The second story, which takes place in Brooklyn, tells of Joseph Neiman, a pulpit rabbi who is suffering a crisis of faith. He finds himself falling into a dark hole of depression, not helped by the fact he seems to be unable to help his teenage son, who has been accused of theft. When a congregant’s daughter is diagnosed with leukemia, Neiman arranges for a bone marrow fair to take place. Imagine the surprise on both sides of the Atlantic when a Jewish match appears for a Catholic Italian child. What it means is that secrets from World War II may have to be revealed in order to save Luca’s life.

“This Magnificent Dappled Sea” is less a World War II story than one showing how the results of a simple action can reverberate for decades. The novel’s many characters are well drawn, particularly Luca’s grandfather and his self-punishing way of dealing with secrets. The ending is satisfying in that it feels realistic, especially when showing how Luca manages to forge a compromise between his conflicting heritages.

“The Plum Trees”

Some novels try to accomplish too many things. That’s true for “The Plum Trees” by Victoria Shorr (W. W. Norton and Company). The contemporary story – that of Consie who learns that her Great-Uncle Hermann may have survived the Holocaust – gets lost and as a result its conclusion feels unsatisfactory. Where the novel does succeed is in its portrayal of Magda, Hermann’s daughter, and her description of life before and during World War II, including her time in a concentration camp and a death march at the end of the war. 

The novel also succeeds in showing why Hermann’s family delayed leaving their home. Life changed slowly enough to make them believe they would be fine – until it was too late. Hermann’s struggle to understand what the Nazis really felt about Jews – which serves as a betrayal of his humanist beliefs in the goodness of mankind – is particularly effective, as are Consie’s later struggles to understand what occurred in Europe. She reads about the nature of evil and ponders what philosophers and political scientists, including Hannah Arendt, thought and wrote about that time.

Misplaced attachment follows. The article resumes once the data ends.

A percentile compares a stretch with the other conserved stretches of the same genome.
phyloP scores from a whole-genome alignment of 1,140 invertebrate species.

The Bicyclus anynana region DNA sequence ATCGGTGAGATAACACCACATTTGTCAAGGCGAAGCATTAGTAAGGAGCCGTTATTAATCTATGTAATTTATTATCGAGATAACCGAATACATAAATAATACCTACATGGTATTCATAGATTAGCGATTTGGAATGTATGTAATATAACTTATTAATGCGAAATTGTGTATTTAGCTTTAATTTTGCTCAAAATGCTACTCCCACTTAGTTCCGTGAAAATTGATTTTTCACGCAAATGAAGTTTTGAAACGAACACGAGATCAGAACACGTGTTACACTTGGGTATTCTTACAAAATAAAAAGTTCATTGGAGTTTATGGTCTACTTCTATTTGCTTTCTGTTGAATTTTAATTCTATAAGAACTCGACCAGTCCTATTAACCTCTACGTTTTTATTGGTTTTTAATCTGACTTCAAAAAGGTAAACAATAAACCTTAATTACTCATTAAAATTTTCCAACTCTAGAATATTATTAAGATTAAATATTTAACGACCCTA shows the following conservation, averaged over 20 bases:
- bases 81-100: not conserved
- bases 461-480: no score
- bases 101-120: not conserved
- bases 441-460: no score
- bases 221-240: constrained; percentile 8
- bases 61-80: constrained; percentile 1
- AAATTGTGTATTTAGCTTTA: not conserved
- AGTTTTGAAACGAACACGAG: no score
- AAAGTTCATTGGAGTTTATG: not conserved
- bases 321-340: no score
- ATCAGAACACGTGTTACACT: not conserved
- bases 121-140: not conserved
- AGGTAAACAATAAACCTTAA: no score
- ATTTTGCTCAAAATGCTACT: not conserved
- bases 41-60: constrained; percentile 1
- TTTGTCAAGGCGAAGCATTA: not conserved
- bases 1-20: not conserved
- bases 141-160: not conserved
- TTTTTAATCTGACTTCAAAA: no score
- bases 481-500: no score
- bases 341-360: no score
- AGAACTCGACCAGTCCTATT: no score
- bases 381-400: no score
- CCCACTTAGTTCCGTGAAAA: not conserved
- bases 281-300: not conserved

Unfortunately, while all this is makes for interesting reading, the book doesn’t work as a novel. The original impetus for the story – whether or not Hermann survives the war – gets lost in the many other layers of the story. However, if readers are looking for insight into how a Jewish family felt about their lives in Europe before the war – the love of their home, the land they lived on and the culture to which they were so attached – “The Plum Trees” does a wonderful job portraying that, along with a graphic portrait of the horror of the Holocaust.

“Send for Me”

There are writers who demand a great deal from their readers. Take, for example, “Send for Me” by Lauren Fox (Alfred A. Knopf). Her novel feels disjointed, slipping back and forth between characters and different time periods without labels to orient readers. That makes it far too easy to confuse the characters of four generations of women whose interactions are both demanding and loving. 

Parts of the novel take place in Germany: Klara and her daughter, Annelise, clash over everyday chores and choices. Their relationship becomes less fraught when Annelise marries and has a daughter of her own. However, life in Germany has become dangerous and the families look to move to the United States. Unfortunately, only Annelise, her husband and daughter, Ruth, can get visas. With promises to find a way to bring her parents to the United States, Annelise and her family emigrate. Interspersed with this story is that of Clare, Ruth’s daughter, who seems unable to settle into adult life. When she falls in love with someone British, Ruth worries how that will affect her relationship to her mother. 

Readers are left to decide why Ruth and Clare react as they do, particularly in relationship to their mothers. Fox notes that her novel is based on family letters. While the plot and characters are fictional, excerpts from the letters – which are quoted between chapters – are affecting as they portray the feeling of a woman who longs to see her daughter. While “Send for Me” may not be a complete success as a novel, it does capture the essence of love and loss, in addition to showing how those emotions can influence several generations of a family.